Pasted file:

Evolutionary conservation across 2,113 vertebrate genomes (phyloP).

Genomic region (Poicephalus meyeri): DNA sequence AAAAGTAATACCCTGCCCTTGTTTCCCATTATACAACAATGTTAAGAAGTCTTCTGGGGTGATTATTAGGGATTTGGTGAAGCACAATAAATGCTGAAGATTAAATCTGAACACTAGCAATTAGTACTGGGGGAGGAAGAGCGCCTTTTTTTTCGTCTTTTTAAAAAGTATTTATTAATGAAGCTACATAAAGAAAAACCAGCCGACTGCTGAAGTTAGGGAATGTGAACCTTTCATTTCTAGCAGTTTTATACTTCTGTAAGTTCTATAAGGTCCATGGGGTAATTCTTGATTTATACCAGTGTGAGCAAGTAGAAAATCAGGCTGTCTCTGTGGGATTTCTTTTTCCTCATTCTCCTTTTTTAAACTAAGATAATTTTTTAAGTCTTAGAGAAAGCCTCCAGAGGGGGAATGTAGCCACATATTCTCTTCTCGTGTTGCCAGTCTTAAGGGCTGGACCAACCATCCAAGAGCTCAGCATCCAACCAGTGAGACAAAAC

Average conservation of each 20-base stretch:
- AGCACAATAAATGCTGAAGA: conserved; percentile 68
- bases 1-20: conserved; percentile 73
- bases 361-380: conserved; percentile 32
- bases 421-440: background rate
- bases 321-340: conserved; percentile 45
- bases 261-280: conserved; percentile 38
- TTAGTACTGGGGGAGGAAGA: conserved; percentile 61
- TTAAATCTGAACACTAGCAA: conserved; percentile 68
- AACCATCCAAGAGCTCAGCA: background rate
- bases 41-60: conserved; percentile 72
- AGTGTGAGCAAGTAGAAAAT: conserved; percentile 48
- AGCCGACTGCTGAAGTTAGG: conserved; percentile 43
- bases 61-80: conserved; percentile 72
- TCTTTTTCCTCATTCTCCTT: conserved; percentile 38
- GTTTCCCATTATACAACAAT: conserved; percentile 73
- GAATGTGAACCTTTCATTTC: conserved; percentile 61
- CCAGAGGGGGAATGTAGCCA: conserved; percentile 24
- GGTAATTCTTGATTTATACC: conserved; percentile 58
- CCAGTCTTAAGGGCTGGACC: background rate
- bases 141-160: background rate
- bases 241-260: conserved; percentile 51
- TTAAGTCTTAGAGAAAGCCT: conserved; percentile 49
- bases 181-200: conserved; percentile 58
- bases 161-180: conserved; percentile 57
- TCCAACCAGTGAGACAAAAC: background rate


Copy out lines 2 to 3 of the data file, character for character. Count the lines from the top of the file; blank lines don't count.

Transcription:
Genomic region (Poicephalus meyeri): DNA sequence AAAAGTAATACCCTGCCCTTGTTTCCCATTATACAACAATGTTAAGAAGTCTTCTGGGGTGATTATTAGGGATTTGGTGAAGCACAATAAATGCTGAAGATTAAATCTGAACACTAGCAATTAGTACTGGGGGAGGAAGAGCGCCTTTTTTTTCGTCTTTTTAAAAAGTATTTATTAATGAAGCTACATAAAGAAAAACCAGCCGACTGCTGAAGTTAGGGAATGTGAACCTTTCATTTCTAGCAGTTTTATACTTCTGTAAGTTCTATAAGGTCCATGGGGTAATTCTTGATTTATACCAGTGTGAGCAAGTAGAAAATCAGGCTGTCTCTGTGGGATTTCTTTTTCCTCATTCTCCTTTTTTAAACTAAGATAATTTTTTAAGTCTTAGAGAAAGCCTCCAGAGGGGGAATGTAGCCACATATTCTCTTCTCGTGTTGCCAGTCTTAAGGGCTGGACCAACCATCCAAGAGCTCAGCATCCAACCAGTGAGACAAAAC

Average conservation of each 20-base stretch: